Authors: Tiffany Clare
Tags: #Romance, #Historical romance, #st, #Fiction
And wasn’t that the truth.
A night that had suddenly been in her favor was quickly turning to disappointment. Here she stood with the Marquess of Castleigh, society’s biggest rogue, and he trembled in fear at the thought of sparring with Genny.
Charlotte flicked her fan open and thought out her next move. If the marquess attended dinner at the Carletons’ tomorrow evening, she’d find a way to get him alone, with her cousin far removed from the picture.
* * *
Tristan sat next to Hayden and across from Leo and Jez in the carriage. They’d left the duchess’s ball after Jez had thought it necessary to yell obscenities at Mr. Torrance and disturb everyone in the games room. The impudent man had insulted her, called her insensitive, and then he went on to question how she could enjoy a night out when her husband wasn’t yet cold in his grave. She’d given him many reasons that had ladies running out of the room with their hands over their ears, and gentlemen tsking at her and removing those women too stunned to leave of their own accord. He wished he’d been in the games room to defend Jez.
It didn’t matter to Tristan that their group had been forced to leave the ball after only being there for a mere hour. The lady they intended to finagle away from Mr. Warren had left fifteen minutes prior to them, and the rest of the company at the ball was overly dull. Tristan rested his head on the back of the seat and stretched his legs out, his right shin pressed against Jez’s skirts.
The Ponsley chit had trouble written all over her. He’d have to handle her with kid gloves so he didn’t well and truly ruin her. He didn’t think it was his imagination that she was determined to have him ruin her good name. There was a moment as they danced when he’d sensed her desire to sequester him in the darkness of the gardens.
He was too practiced with the fairer sex to fall for such a ruse, and instead he had maneuvered her in another, much safer direction. While he was considered a man of loose morals, he did not simply indulge at the first presented opportunity, especially where women were concerned. Women should be seduced over time so that they were savored to the fullest.
It was also odd that a debutante would specifically seek him out, and he had to know why Lady Charlotte had done so. Was she already engaged to Mr. Warren and perhaps enlightened to the man’s true character? Not possible, since a debutante wouldn’t be privy to the same information he was.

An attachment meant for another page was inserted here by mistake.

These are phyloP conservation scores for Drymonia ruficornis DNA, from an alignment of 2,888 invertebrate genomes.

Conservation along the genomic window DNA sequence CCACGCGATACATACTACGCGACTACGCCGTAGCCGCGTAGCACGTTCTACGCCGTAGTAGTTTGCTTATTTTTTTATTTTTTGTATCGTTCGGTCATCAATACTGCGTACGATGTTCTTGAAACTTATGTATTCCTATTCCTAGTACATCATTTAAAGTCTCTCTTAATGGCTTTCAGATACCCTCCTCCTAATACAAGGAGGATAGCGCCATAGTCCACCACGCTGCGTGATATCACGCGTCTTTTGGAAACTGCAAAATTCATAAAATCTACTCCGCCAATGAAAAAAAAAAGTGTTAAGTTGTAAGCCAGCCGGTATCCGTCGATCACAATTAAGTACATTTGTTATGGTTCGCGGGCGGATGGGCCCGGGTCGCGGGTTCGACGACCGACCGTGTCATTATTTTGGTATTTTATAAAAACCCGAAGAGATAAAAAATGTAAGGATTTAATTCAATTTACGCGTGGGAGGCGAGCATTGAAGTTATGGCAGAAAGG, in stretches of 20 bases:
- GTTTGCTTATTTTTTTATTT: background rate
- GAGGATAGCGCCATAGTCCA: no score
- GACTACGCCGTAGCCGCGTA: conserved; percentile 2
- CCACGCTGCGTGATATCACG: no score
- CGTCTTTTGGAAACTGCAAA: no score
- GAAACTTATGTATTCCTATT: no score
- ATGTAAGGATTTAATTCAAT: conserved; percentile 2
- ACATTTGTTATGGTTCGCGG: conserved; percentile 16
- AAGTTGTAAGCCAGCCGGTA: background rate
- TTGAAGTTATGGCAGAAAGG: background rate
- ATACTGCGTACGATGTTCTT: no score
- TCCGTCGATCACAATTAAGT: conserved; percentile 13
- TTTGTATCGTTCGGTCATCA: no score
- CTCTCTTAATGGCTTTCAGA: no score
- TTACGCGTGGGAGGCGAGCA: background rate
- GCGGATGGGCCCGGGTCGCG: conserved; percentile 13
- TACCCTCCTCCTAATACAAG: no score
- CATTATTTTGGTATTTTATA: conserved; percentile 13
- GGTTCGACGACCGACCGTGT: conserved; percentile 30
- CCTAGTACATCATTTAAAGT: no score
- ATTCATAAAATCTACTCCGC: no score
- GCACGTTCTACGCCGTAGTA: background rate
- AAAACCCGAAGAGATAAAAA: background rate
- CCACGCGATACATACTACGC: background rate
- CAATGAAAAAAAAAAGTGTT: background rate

Jez had given Tristan the impression that their nuptials hadn’t been announced and wouldn’t be for some time. Perhaps the young lady just liked to live dangerously. His own name was printed often enough in the scandal sheets for doing precisely that … Still, he was determined to know what deviousness Lady Charlotte had planned and why.
Turning his head to the side, he noted that Hayden’s expression was dour, concerned even. Leo’s gaze seemed contemplative as he stared out at the passing scenery, which Tristan thought had more to do with one devil-tongued chaperone than Jez’s current predicament.
“The night is still young, and midnight not yet rung.” Jez leaned her head back on the leather seat, mimicking his position. Despite her request to keep going tonight, her eyes were at half-mast from exhaustion. “Whatever will we do to occupy ourselves?”
“Anything you like,” Tristan said, not sure why he had agreed to any such commitment when Jez clearly needed to sleep.
Maybe she didn’t want to be alone tonight? Or maybe she needed the comfort and support of her friends a while longer. Though she did not grieve for her dead husband—the man had been a vile prick—she obviously lamented the loss of the richly afforded life she’d been accustomed to.
Leo’s focus returned to them. “I have a bottle of rum in my study that hasn’t been cracked open yet.”
“You’ll be attending the Carletons’ tomorrow and you think it wise to drink a bottle of rum so late in the evening? You’ll be three sheets to the wind when you wake up in the morning.” Hayden’s tone was stern, though his anger seemed directed at Jez and not Leo or Tristan.
“You’re turning into your father,” Tristan pointed out as the carriage rolled to a stop in front of Leo’s town-house—where they usually congregated when they weren’t causing mischief about Town.
“You’re simply angry that I lost my temper with that cad, Mr. Torrance,” Jez said defensively.
“Angry? Simply angry? You’ve bloody well lost your mind to do what you did tonight, Jez.” Hayden remained calm as he lectured Jez, but his gloved hand squeezed the black jade eagle head atop his cane. “You’re your own worst enemy; you cannot be so brash and unpredictable without your husband’s name to protect you.”
“Come now,” Tristan interjected. “She’ll be excused for any wrongdoing or minor blowouts since her husband has
died. Everyone will think that she is grieving.”
Hayden glared back at Tristan as he shoved his hat on his head. “I wish that were the truth. I’ll bid you all a good night. Unlike you lot, I have obligations in the morning.” Pointing the top end of his cane in Jez’s direction, he added, “Don’t forget our appointment in the morning. Unless you don’t care that your husband’s fortune may soon be forever out of reach.”
Jez rolled her eyes, pushed the carriage door open, and grabbed Hayden’s sleeve to drag him down the steps behind her.
“Stop being so dramatic and join us for one toast. We must celebrate my newfound freedom.” Jez pouted out her bottom lip. “Don’t be mad, darling, I’ve had a dreadful week.”
Hayden removed his hat again and scratched the back of his blond-topped head. “One drink, Jez. Then I have to be off.”
Jez gave them all a winning smile and she seemed much more her radiant self for a moment.
Hayden stayed for three shots and left, and then Tristan, Jez, and Leo sang bawdy songs for God knew how long—until the rum ran out, he thought.
The better plan would have been to call it a night as Hayden had originally suggested. Tristan wasn’t sure how he made it home, but he woke in a bath of sunlight, his half-clothed body tangled in the sheets, and his head feeling as if it were squeezed in a vise.
Those fortunate enough to receive an invitation for the revered Lady C
’s evening soirees often find themselves embroiled in the gossip of the season. My fingers tingle in anticipation of the scandals to arise from such a motley crew …
—The Mayfair Chronicles,